The only path to victory – joy, peace, and purpose in life – is by surrendering one’s life to God and spending the rest of one’s life surrendering over and over again until it becomes a habit. It is a process, one that takes time and self-discipline. But the result, as Jesus promised, is a life that is full and overflowing – not one without pain – but one of overcoming trial after trial by taking direction from the One who knows and loves us like no one else. The secret of how to do that is in this book.
I have been crucified with Christ, the life I live is not my life but the life which Christ lives in me and my present bodily life is lived by faith and the Son of God who loved me and sacrificed himself for me. (Galatians 2:20-21)
PEOPLE OF EVERY AGE and life situation are searching for true meaning in life and joy. Entire industries have been built on creating products which are marketed under the guise of finding and harnessing those illusive “must have” commodities – true meaning in life and joy.Victory Through Surrender can end your search if you are willing to become a participant and not just a spectator.
Very early in his career my grandfather E. Stanley Jones emphasized the necessity of self-surrender. In 1924, before the publication of Christ of the Indian Road, Jones preached, “It is possible to cross the seas and leave your home and your friends and give up your salary and everything else and yet not give up the final thing – the surrender of one’s self. Yet some of us have realized what that means and in that extreme moment we have said, “Lord, that last thing… take it. I surrender myself to you.”
Jones learned by dint of hard life experience the risk of not surrendering the self. After several years in India Jones began to experience a series of what were described as mental collapses. Jones wrote, My body did not throw off disease as before and I began to have nervous collapses. As a consequence, at the end of eight and one half years, I was ordered to go to America on furlough.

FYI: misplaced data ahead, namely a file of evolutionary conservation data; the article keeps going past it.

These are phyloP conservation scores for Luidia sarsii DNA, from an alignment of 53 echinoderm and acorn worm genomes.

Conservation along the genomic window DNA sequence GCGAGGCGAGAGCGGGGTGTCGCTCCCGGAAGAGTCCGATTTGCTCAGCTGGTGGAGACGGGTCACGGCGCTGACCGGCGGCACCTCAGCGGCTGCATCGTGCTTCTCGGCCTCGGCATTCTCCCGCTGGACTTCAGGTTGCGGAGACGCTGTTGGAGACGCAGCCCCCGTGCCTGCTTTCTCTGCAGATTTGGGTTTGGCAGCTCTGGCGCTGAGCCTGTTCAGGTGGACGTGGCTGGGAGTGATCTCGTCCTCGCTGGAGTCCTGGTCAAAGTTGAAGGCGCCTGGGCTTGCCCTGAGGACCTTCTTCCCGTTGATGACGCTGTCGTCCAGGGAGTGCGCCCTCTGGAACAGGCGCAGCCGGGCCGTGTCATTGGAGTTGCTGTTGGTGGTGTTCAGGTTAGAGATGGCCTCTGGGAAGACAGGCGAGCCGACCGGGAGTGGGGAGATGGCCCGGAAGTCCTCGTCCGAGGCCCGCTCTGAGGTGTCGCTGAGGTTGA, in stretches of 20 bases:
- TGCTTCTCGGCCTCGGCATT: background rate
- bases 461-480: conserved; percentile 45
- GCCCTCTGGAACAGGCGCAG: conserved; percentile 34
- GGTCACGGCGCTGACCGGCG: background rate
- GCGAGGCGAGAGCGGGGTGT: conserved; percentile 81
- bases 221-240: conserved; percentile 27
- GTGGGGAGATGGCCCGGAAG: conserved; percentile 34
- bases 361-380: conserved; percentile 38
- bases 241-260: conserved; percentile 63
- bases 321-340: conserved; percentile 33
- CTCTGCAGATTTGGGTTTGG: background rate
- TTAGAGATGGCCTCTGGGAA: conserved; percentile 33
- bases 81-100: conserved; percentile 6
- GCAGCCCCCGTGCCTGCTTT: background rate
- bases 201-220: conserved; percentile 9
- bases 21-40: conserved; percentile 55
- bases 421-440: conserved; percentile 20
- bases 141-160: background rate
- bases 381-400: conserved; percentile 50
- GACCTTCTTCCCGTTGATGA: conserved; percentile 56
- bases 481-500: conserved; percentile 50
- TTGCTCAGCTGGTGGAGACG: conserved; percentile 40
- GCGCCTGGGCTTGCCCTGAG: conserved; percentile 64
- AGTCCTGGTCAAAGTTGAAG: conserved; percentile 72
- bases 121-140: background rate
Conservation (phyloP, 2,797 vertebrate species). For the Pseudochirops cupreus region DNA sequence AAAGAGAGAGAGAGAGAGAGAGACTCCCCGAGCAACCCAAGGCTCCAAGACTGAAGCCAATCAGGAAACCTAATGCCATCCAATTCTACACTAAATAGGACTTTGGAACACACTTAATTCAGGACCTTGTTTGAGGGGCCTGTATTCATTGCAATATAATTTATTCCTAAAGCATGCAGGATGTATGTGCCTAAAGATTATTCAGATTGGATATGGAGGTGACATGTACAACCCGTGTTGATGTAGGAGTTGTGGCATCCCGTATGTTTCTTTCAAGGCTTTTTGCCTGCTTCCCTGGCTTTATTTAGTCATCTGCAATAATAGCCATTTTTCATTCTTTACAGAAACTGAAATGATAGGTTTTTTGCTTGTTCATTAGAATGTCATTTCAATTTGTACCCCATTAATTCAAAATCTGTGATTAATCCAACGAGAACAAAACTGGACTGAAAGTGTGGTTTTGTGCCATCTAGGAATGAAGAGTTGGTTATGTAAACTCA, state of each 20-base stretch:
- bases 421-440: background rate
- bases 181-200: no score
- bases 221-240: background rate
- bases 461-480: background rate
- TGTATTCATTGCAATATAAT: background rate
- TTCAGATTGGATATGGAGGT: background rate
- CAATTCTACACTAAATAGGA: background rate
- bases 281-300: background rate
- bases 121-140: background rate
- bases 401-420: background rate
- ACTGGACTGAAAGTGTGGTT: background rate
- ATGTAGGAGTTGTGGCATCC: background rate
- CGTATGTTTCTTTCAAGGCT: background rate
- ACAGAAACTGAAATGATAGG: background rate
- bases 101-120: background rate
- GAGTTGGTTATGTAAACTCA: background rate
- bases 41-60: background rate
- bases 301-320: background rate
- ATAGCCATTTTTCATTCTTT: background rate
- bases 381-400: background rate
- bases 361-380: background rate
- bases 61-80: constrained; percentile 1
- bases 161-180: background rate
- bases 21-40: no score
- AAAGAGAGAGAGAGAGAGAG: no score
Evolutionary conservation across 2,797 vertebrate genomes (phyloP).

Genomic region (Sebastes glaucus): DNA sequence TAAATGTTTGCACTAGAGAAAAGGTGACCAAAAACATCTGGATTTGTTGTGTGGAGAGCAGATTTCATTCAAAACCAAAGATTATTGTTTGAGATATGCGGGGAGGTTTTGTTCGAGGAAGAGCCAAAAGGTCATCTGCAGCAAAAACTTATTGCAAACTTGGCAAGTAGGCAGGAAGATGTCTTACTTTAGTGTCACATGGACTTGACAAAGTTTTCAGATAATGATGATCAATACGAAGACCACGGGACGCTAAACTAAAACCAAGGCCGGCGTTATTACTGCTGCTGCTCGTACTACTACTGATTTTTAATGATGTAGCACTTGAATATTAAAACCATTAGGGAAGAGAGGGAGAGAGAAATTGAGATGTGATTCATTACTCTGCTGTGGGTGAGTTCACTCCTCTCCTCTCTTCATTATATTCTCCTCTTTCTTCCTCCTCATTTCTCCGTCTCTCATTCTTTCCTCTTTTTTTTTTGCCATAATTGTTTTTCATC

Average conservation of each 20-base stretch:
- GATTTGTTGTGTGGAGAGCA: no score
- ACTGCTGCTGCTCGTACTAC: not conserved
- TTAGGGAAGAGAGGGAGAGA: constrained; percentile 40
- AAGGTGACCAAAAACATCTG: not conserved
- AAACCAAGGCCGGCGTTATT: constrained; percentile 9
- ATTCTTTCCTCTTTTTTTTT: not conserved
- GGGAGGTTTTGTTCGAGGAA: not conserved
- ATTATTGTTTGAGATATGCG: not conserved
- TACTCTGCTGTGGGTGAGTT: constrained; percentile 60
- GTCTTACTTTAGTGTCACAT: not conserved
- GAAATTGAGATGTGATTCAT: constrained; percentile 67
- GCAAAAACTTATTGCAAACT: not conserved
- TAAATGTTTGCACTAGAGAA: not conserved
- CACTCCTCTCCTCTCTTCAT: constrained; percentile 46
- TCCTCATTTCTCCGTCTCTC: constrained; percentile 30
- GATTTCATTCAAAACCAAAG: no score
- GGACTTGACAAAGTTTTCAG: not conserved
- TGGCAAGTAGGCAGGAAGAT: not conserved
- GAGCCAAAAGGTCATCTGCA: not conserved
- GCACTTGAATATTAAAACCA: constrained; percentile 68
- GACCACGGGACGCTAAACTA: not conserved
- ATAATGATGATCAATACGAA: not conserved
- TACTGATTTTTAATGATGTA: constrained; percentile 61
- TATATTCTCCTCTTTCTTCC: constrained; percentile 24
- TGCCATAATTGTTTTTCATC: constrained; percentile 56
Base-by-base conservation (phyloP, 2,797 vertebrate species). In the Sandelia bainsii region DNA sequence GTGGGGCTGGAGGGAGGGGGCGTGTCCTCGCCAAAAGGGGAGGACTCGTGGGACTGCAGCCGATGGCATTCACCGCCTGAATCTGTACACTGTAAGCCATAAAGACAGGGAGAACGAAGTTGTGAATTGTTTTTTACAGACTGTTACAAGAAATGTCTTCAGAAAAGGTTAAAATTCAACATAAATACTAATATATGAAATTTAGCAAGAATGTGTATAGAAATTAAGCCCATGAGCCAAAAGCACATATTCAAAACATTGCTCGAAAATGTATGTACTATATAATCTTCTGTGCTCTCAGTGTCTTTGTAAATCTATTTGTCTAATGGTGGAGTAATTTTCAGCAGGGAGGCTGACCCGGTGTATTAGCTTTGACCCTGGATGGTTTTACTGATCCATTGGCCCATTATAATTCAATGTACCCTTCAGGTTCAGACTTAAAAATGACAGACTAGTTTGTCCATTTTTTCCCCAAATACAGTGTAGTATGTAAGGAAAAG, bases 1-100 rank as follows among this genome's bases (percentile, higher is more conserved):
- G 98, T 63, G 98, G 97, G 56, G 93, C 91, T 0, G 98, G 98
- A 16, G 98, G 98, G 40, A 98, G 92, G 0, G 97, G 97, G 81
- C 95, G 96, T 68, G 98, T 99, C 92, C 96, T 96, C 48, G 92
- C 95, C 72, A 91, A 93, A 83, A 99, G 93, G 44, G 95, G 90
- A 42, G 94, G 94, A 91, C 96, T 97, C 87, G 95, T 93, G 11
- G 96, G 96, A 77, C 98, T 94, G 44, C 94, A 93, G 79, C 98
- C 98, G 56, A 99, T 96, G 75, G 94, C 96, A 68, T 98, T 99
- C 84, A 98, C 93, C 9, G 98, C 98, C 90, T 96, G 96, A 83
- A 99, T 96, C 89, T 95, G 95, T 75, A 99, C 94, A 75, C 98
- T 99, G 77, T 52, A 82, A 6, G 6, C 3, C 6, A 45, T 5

I knew I was called to put Christ into the minds and souls and purposes of the intellectual and political leaders of this new awakening India. But when I looked at my resources, intellectual, spiritual, and physical – there were question marks bordering on dismay. That I should respond to this call was clear.
How I was to do it was far from clear. When he returned to India after a lengthy stay in America, the distressing symptoms re-emerged. Jones knew that he was mentally, spiritually, and physically exhausted. He believed that he was done for. I knew the game was up – I would have to leave the mission field and my work to try to regain my shattered health. As I knelt in prayer in the Lal Bagh church I gave up my shattered health to Christ and surrendered everything to God that I was healed. I rose from my knees a well man.
Jones had turned himself over to God. He had offered a complete self-surrender and this made all the difference. According to Stephen Graham, Jones did not learn the secret of complete self-surrender until he tried to live without it. Once he surrendered his all to Christ Jones had the full resources of Jesus available to him.
“Self ” is the one thing that gives us identity, value, and worth in this world. God asks us to take the one thing that we own (the self) and give it back to Him. In surrendering the self we may naturally fear that nothing will be left-we wonder, according to Jones, about how we are to live without the self, which gives us identity, value, and worth in this world. The response sounds paradoxical for it is in the total surrender of one’s life that one finds true meaning and joy in life. This surrendered self no longer accommodates to the pattern and values of this world, for it has been liberated from the demands of this world and placed in the hands of Jesus.